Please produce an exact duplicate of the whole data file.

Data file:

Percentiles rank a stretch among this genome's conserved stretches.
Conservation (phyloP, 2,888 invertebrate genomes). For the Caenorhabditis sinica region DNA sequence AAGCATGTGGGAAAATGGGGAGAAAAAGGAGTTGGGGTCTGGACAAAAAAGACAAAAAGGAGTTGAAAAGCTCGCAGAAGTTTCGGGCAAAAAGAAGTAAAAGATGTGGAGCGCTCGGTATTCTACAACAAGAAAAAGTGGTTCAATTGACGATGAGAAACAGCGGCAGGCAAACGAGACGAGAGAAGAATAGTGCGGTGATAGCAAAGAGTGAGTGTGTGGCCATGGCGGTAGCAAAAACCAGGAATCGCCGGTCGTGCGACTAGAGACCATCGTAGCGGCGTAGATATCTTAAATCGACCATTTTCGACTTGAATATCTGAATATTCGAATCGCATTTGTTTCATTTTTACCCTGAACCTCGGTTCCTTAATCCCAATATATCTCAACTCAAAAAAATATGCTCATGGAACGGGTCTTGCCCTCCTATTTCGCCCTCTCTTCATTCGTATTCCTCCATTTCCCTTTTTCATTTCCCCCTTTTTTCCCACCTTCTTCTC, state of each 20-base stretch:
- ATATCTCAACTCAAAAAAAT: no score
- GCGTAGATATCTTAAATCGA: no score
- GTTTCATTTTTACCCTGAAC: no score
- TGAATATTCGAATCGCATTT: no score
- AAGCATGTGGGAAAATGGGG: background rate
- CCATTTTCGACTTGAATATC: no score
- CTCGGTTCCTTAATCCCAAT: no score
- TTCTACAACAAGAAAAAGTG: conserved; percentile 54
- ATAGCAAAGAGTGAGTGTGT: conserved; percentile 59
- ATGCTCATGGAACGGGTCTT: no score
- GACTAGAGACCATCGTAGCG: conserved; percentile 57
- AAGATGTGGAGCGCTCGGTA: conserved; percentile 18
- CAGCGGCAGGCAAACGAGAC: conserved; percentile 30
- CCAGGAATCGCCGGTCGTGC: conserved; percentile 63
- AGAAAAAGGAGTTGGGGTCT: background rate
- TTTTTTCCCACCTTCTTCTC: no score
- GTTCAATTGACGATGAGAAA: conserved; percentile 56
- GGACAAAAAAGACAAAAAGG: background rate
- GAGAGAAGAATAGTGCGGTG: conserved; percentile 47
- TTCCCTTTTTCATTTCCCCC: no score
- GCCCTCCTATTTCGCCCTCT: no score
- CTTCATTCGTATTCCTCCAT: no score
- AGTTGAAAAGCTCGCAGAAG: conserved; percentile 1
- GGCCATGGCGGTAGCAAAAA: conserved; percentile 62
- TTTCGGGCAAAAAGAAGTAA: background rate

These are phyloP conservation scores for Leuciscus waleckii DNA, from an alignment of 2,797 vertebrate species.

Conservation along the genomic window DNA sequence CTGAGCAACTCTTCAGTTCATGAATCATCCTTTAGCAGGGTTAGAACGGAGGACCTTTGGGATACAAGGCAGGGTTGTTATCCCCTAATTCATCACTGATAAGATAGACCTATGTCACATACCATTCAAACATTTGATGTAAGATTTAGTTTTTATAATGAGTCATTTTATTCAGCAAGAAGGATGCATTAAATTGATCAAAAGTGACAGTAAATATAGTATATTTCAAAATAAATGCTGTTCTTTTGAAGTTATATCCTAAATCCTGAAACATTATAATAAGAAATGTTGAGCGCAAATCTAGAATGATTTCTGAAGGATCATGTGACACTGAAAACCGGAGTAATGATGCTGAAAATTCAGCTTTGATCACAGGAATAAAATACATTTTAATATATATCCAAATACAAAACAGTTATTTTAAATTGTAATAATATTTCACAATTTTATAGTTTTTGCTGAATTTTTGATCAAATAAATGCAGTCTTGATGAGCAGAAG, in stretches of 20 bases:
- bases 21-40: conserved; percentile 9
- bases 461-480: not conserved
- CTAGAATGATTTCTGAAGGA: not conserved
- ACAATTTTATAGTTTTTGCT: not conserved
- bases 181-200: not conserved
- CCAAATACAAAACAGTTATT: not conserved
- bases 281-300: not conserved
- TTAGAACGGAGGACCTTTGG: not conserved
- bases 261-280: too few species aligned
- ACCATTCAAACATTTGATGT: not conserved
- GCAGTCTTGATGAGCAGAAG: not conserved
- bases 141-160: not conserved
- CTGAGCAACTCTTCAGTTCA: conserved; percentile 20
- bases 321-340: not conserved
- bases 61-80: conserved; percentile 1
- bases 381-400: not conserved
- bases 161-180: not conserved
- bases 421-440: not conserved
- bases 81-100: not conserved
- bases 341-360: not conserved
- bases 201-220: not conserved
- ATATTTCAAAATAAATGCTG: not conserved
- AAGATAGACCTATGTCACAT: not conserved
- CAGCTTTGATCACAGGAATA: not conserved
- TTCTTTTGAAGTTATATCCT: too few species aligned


Percentiles rank a stretch among this genome's conserved stretches.
Conservation (phyloP, 2,888 invertebrate genomes). For the Caenorhabditis sinica region DNA sequence AAGCATGTGGGAAAATGGGGAGAAAAAGGAGTTGGGGTCTGGACAAAAAAGACAAAAAGGAGTTGAAAAGCTCGCAGAAGTTTCGGGCAAAAAGAAGTAAAAGATGTGGAGCGCTCGGTATTCTACAACAAGAAAAAGTGGTTCAATTGACGATGAGAAACAGCGGCAGGCAAACGAGACGAGAGAAGAATAGTGCGGTGATAGCAAAGAGTGAGTGTGTGGCCATGGCGGTAGCAAAAACCAGGAATCGCCGGTCGTGCGACTAGAGACCATCGTAGCGGCGTAGATATCTTAAATCGACCATTTTCGACTTGAATATCTGAATATTCGAATCGCATTTGTTTCATTTTTACCCTGAACCTCGGTTCCTTAATCCCAATATATCTCAACTCAAAAAAATATGCTCATGGAACGGGTCTTGCCCTCCTATTTCGCCCTCTCTTCATTCGTATTCCTCCATTTCCCTTTTTCATTTCCCCCTTTTTTCCCACCTTCTTCTC, state of each 20-base stretch:
- ATATCTCAACTCAAAAAAAT: no score
- GCGTAGATATCTTAAATCGA: no score
- GTTTCATTTTTACCCTGAAC: no score
- TGAATATTCGAATCGCATTT: no score
- AAGCATGTGGGAAAATGGGG: background rate
- CCATTTTCGACTTGAATATC: no score
- CTCGGTTCCTTAATCCCAAT: no score
- TTCTACAACAAGAAAAAGTG: conserved; percentile 54
- ATAGCAAAGAGTGAGTGTGT: conserved; percentile 59
- ATGCTCATGGAACGGGTCTT: no score
- GACTAGAGACCATCGTAGCG: conserved; percentile 57
- AAGATGTGGAGCGCTCGGTA: conserved; percentile 18
- CAGCGGCAGGCAAACGAGAC: conserved; percentile 30
- CCAGGAATCGCCGGTCGTGC: conserved; percentile 63
- AGAAAAAGGAGTTGGGGTCT: background rate
- TTTTTTCCCACCTTCTTCTC: no score
- GTTCAATTGACGATGAGAAA: conserved; percentile 56
- GGACAAAAAAGACAAAAAGG: background rate
- GAGAGAAGAATAGTGCGGTG: conserved; percentile 47
- TTCCCTTTTTCATTTCCCCC: no score
- GCCCTCCTATTTCGCCCTCT: no score
- CTTCATTCGTATTCCTCCAT: no score
- AGTTGAAAAGCTCGCAGAAG: conserved; percentile 1
- GGCCATGGCGGTAGCAAAAA: conserved; percentile 62
- TTTCGGGCAAAAAGAAGTAA: background rate

These are phyloP conservation scores for Leuciscus waleckii DNA, from an alignment of 2,797 vertebrate species.

Conservation along the genomic window DNA sequence CTGAGCAACTCTTCAGTTCATGAATCATCCTTTAGCAGGGTTAGAACGGAGGACCTTTGGGATACAAGGCAGGGTTGTTATCCCCTAATTCATCACTGATAAGATAGACCTATGTCACATACCATTCAAACATTTGATGTAAGATTTAGTTTTTATAATGAGTCATTTTATTCAGCAAGAAGGATGCATTAAATTGATCAAAAGTGACAGTAAATATAGTATATTTCAAAATAAATGCTGTTCTTTTGAAGTTATATCCTAAATCCTGAAACATTATAATAAGAAATGTTGAGCGCAAATCTAGAATGATTTCTGAAGGATCATGTGACACTGAAAACCGGAGTAATGATGCTGAAAATTCAGCTTTGATCACAGGAATAAAATACATTTTAATATATATCCAAATACAAAACAGTTATTTTAAATTGTAATAATATTTCACAATTTTATAGTTTTTGCTGAATTTTTGATCAAATAAATGCAGTCTTGATGAGCAGAAG, in stretches of 20 bases:
- bases 21-40: conserved; percentile 9
- bases 461-480: not conserved
- CTAGAATGATTTCTGAAGGA: not conserved
- ACAATTTTATAGTTTTTGCT: not conserved
- bases 181-200: not conserved
- CCAAATACAAAACAGTTATT: not conserved
- bases 281-300: not conserved
- TTAGAACGGAGGACCTTTGG: not conserved
- bases 261-280: too few species aligned
- ACCATTCAAACATTTGATGT: not conserved
- GCAGTCTTGATGAGCAGAAG: not conserved
- bases 141-160: not conserved
- CTGAGCAACTCTTCAGTTCA: conserved; percentile 20
- bases 321-340: not conserved
- bases 61-80: conserved; percentile 1
- bases 381-400: not conserved
- bases 161-180: not conserved
- bases 421-440: not conserved
- bases 81-100: not conserved
- bases 341-360: not conserved
- bases 201-220: not conserved
- ATATTTCAAAATAAATGCTG: not conserved
- AAGATAGACCTATGTCACAT: not conserved
- CAGCTTTGATCACAGGAATA: not conserved
- TTCTTTTGAAGTTATATCCT: too few species aligned